New employment laws will take effect in California in 2022, and now Golden State businesses must plan accordingly. Failure to follow these laws can result in fines. It can also lead to revenue losses and brand reputation damage.
Ultimately, California businesses must learn the latest employment laws and comply with them. Here are five new employment laws and what they will mean for California companies in the new year.
1. Minimum Wage
California’s minimum wage will reach $15.00 per hour, up from $14.00 per hour. This applies to Golden State businesses with 26 or more employees. In addition, California’s minimum wage will increase from $13.00 to $14.00 per hour for companies with 25 or fewer workers.
2. COVID-19 Exposure Notification
Businesses in California must notify a local public health agency about a coronavirus (COVID-19) outbreak within 48 hours or one business day, whichever is later. They must also notify all employees about a COVID-19 outbreak.
3. Production Quotas for Warehouse Distribution Center Employees
California warehouse distribution centers must provide each employee with a written description of the quota that he or she is expected to meet. A worker must receive this quota upon hire or within 30 days of when it becomes available.
Moreover, the written description of a warehouse production quota must include the quantified number of tasks to be performed or materials to be produced or handled. Also, the description must detail the defined period to complete the quota. And it should describe any potential adverse action that could result in failure to meet the quota.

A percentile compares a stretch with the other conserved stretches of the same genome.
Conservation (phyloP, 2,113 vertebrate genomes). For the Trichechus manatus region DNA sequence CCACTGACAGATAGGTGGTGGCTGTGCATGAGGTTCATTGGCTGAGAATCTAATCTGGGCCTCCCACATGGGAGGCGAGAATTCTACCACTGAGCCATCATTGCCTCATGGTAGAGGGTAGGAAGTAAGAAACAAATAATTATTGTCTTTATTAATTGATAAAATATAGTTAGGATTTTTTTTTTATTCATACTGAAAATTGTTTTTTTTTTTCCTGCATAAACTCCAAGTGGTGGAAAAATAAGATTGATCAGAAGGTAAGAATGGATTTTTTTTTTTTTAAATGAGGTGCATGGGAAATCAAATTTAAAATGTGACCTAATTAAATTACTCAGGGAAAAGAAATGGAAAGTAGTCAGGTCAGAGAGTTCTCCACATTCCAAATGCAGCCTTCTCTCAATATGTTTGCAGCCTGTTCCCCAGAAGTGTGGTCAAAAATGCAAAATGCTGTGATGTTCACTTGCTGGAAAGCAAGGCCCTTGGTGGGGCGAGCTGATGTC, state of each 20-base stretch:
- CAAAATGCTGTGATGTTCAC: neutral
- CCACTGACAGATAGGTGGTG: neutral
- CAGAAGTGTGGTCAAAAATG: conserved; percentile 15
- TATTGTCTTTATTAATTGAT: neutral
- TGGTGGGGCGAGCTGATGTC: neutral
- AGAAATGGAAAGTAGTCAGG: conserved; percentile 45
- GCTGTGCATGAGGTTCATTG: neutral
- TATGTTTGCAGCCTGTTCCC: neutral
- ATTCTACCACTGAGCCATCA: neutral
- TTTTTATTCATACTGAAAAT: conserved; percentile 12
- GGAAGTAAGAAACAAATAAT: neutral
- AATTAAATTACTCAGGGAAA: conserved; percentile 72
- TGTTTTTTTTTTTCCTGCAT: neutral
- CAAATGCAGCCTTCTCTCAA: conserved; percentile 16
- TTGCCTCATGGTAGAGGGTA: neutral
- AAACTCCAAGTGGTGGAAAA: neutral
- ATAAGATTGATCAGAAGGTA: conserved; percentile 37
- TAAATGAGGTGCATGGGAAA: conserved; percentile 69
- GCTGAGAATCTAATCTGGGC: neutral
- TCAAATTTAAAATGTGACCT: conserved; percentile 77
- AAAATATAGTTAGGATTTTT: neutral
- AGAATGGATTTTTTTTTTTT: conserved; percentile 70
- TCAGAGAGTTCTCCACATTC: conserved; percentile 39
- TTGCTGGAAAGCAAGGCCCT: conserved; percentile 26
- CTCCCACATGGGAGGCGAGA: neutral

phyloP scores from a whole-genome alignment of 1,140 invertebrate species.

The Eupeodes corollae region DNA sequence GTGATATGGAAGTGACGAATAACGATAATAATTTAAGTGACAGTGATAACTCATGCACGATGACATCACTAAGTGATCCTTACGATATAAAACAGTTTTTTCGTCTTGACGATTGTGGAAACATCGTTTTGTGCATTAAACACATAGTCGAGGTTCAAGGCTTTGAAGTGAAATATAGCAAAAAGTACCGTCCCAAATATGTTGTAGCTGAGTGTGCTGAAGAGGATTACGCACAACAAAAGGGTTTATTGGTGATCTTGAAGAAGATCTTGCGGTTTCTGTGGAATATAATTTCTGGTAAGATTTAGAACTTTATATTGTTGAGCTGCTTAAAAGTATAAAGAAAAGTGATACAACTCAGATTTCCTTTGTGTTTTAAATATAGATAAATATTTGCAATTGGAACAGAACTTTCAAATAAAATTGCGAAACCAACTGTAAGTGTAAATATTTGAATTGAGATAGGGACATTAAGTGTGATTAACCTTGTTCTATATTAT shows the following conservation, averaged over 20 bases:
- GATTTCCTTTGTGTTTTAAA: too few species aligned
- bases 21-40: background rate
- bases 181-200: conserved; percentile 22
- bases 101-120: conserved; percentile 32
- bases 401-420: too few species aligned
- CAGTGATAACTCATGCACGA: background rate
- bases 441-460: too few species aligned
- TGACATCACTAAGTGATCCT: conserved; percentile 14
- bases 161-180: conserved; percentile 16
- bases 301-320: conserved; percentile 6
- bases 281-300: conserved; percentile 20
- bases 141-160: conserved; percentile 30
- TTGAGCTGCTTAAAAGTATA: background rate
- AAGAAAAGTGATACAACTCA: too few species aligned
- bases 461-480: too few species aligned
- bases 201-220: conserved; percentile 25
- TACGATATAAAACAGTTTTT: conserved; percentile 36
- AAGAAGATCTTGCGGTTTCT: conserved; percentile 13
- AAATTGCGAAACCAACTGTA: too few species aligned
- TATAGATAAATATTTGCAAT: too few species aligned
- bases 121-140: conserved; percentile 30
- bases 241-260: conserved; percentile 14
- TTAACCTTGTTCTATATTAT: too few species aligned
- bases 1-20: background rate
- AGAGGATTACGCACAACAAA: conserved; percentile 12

4. Intentional Wage Theft
California employees can face grand theft charges if they are found guilty of intentional wage theft. They can be charged with grand theft if they intentionally steal employee wages equal to more than $950 for one employee or $2,350 for two or more employees in any consecutive 12-month time frame.
5. California Family Rights Act
The California Family Rights Act has been expanded to include parents-in-law in the list of family members for which an employee can take leave. It also now requires the Department of Fair Employment and Housing (DFEH) to notify an employee in writing of the requirement for mediation under the department’s small employer mediation program before the worker files a civil action.
Stay Up to Date on California’s New Employment Laws
California legislators constantly seek out ways to assist businesses and their workers. Meanwhile, Golden State businesses must stay in the loop regarding new employment laws. This ensures companies can take appropriate steps to comply with these laws. Plus, these businesses can lead the way to create safe, productive work environments for all employees, at all times.
If you need help with employment laws, Marquee Staffing can assist. We are a professional staffing agency that can explain new California employment laws and help your company comply with them. Furthermore, we can put you in touch with top talent and help you hire quality job candidates across your business. Request talent today!